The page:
What people are saying - Write a review
We haven't found any reviews in the usual places.
Other editions - View all
Aldershot animals Anstruther appear Arab Austria beautiful believe better Buckle called cause character Charles Church colonies course cried doubt duty Emperor England English Erie eyes fact Faust favour feel fish Florence France French German give Goldwin Smith Government ground half hand heart honour horse human interest kind King Kinglake labour Lady land less libel live look Lord Lord Palmerston Lord Raglan Malagrida Margaret matter Mauritius means ment Mephistopheles mind minister mollusks moral Moselle nation nature Nelly ness never once opinion Ostend party passed person Petrarch political present principles Prussia question racter Radama Roman seemed side sion Slap soldiers spirit Tacitus Tebessa things thought tical tion Tory town truth turn Ultramontane Whigs whole woman words writing young
Page 300 - Just this Or that in you disgusts me; here you miss, Or there exceed the mark...
Page 355 - Rome ! my country ! city of the soul ! The orphans of the heart must turn to thee, Lone mother of dead empires ! and control In their shut breasts their petty misery. What are our woes and sufferance ? Come and see The cypress, hear the owl, and plod your way O'er steps of broken thrones and temples, ye Whose agonies are evils of a day ! — A world is at our feet as fragile as our clay.
Page 271 - For the king of Babylon stood at the parting of the way, at the head of the two ways, to use divination: he made his arrows bright, he consulted with images, he looked in the liver.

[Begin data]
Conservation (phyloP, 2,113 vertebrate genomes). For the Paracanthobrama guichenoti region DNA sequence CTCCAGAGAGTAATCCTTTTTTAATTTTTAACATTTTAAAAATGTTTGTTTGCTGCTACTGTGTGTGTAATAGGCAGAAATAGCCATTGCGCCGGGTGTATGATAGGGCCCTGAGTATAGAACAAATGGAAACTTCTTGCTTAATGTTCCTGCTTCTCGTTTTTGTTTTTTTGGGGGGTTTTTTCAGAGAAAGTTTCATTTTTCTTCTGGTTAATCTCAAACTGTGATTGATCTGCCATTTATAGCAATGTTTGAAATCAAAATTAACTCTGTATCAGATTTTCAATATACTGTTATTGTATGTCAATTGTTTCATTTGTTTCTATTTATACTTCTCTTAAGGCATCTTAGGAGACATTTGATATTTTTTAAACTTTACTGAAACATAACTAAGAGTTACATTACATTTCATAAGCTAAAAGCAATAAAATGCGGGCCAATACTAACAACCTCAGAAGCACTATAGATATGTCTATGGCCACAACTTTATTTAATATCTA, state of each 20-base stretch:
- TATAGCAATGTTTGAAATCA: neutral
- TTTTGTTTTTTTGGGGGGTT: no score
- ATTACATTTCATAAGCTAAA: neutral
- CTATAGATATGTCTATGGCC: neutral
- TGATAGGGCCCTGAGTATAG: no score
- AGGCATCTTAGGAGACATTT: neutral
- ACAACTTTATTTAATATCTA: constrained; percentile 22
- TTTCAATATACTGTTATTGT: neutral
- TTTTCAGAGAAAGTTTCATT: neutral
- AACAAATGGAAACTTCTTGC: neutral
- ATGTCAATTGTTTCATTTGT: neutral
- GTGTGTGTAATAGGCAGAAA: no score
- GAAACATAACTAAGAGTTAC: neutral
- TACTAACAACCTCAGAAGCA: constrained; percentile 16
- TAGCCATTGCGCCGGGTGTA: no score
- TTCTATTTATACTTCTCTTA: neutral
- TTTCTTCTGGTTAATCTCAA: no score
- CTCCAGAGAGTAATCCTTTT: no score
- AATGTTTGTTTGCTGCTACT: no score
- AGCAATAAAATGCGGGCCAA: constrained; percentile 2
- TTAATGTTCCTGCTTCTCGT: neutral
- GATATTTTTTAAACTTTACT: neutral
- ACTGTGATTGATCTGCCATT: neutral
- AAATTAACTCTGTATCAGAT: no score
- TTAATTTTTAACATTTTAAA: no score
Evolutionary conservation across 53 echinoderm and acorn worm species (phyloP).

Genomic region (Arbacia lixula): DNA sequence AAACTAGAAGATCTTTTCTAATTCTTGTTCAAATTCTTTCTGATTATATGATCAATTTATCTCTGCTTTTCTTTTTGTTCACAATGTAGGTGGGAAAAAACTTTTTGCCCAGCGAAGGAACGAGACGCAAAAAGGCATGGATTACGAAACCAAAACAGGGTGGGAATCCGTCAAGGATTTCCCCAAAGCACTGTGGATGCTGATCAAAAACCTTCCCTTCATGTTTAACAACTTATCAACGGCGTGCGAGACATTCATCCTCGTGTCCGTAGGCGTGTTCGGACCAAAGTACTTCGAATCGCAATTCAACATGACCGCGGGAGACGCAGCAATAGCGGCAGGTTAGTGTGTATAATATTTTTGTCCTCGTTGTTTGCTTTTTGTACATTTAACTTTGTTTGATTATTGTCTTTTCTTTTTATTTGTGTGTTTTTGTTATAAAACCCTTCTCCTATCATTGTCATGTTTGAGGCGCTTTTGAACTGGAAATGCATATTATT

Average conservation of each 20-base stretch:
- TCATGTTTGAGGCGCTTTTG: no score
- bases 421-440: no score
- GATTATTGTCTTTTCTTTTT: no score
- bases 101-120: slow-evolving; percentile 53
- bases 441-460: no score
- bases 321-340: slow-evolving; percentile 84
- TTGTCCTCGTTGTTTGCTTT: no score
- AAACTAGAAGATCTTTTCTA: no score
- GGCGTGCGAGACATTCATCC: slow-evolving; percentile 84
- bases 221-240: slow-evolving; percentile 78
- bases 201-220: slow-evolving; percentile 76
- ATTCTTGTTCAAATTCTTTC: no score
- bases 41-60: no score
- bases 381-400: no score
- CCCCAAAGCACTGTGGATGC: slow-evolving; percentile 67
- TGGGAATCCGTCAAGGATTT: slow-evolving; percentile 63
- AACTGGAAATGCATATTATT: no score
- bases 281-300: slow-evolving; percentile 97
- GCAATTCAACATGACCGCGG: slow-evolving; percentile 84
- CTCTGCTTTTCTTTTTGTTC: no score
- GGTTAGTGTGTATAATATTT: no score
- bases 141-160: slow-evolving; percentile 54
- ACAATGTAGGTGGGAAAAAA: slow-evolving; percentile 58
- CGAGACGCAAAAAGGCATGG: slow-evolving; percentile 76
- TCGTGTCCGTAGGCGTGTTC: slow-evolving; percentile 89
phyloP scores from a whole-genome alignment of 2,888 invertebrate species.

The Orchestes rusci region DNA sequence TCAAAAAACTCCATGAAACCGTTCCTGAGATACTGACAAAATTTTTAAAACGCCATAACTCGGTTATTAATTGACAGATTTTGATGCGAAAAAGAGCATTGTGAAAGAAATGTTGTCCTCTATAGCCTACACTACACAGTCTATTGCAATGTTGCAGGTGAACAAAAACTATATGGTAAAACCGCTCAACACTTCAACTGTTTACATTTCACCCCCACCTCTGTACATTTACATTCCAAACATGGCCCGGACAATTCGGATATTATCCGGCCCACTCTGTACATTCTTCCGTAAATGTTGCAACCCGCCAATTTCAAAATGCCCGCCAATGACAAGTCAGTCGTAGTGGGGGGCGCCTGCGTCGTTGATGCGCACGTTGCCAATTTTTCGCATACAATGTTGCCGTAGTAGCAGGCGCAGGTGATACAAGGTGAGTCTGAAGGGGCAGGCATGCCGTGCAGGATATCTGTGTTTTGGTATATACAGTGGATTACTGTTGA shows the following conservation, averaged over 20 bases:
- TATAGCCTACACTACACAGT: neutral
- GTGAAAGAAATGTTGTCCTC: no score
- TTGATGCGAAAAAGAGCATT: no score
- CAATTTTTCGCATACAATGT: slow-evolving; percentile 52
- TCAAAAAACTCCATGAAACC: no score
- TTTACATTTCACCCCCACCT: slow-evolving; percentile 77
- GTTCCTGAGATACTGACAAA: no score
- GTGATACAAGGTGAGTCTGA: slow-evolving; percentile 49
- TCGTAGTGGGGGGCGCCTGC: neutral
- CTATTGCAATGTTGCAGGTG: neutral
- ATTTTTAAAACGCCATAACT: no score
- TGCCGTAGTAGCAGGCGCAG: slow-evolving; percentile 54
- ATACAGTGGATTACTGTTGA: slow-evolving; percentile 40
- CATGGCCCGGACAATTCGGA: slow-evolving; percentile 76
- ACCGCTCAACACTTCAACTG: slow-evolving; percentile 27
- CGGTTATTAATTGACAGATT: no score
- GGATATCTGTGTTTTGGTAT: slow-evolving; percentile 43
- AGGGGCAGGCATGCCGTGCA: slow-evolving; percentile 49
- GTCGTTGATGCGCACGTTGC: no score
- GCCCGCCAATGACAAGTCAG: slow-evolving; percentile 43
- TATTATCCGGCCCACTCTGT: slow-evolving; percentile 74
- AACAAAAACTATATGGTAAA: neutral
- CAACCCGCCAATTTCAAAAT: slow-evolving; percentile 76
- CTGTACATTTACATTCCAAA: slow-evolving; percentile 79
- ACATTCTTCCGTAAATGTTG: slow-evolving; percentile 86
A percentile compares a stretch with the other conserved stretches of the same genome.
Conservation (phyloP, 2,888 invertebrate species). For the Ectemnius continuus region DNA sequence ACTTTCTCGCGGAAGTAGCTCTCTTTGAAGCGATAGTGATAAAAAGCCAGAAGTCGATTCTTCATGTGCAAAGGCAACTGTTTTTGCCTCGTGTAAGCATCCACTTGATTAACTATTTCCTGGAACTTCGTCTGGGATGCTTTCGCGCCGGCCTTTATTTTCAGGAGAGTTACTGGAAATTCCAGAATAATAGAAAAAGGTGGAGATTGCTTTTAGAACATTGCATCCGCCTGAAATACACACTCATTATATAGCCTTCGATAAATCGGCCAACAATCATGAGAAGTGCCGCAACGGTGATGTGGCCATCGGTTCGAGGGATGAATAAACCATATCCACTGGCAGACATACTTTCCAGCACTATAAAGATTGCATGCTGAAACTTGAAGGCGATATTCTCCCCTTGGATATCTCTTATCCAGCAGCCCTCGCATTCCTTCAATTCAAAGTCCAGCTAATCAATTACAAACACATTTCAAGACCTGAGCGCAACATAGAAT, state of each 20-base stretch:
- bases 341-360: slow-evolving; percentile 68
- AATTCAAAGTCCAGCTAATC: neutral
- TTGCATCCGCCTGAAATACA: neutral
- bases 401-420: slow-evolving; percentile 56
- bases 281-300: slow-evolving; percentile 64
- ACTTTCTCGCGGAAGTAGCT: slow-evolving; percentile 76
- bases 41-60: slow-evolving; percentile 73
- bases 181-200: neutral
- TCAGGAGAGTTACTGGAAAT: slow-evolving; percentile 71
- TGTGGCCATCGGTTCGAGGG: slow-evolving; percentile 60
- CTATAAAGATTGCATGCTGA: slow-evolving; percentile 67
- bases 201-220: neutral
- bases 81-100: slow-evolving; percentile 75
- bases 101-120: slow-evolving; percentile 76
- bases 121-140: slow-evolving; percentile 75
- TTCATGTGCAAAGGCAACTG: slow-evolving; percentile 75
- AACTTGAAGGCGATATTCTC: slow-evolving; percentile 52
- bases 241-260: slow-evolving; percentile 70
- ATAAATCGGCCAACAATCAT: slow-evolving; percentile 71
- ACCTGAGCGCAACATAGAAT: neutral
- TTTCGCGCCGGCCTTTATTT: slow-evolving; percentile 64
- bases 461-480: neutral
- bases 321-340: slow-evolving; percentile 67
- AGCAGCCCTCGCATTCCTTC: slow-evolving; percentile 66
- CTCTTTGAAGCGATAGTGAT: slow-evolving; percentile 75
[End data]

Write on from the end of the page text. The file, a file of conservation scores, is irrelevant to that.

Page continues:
Page 227 - Party is a body of men united, for promoting by their joint endeavours the national interest, upon some particular principle...
Page 520 - The splendour falls on castle walls And snowy summits old in story : The long light shakes across the lakes And the wild cataract leaps in glory. Blow, bugle, blow, set the wild echoes flying, Blow, bugle; answer, echoes, dying, dying, dying.
Page 355 - The orphans of the heart must turn to thee, Lone mother of dead empires! and control In their shut breasts their petty misery. What are our woes and sufferance? Come and see The cypress, hear the owl, and plod your way O'er steps of broken thrones and temples, Ye! Whose agonies are evils of a day— A world is at our feet as fragile as our clay. The Niobe of nations! there she stands, Childless and crownless, in her voiceless woe; An empty urn within her wither'd hands, Whose holy dust was scatter'd...
Page 227 - It is the business of the speculative philosopher to mark the proper ends of government. It is the business of the politician, who is the philosopher in action, to find out proper means towards those ends, and to employ them with effect.
Page 292 - It was the English,' Kaspar cried, 'Who put the French to rout; But what they fought each other for I could not well make out.
Page 62 - Where be your gibes now ? your gambols ? your songs ? your flashes of merriment, that were wont to set the table in a roar ? Not one now, to mock your own grinning?
Page 91 - ... self-collecting power is such, He shrinks into his house, with much Displeasure. Where'er he dwells, he dwells alone, Except himself has chattels none, Well satisfied to be his own Whole treasure. Thus, hermitlike, his life he leads, Nor partner of his banquet needs, And if he meets one, only feeds The faster. Who seeks him must be worse than blind, (He and his house are so combined) If, finding it, he fails to find Its master.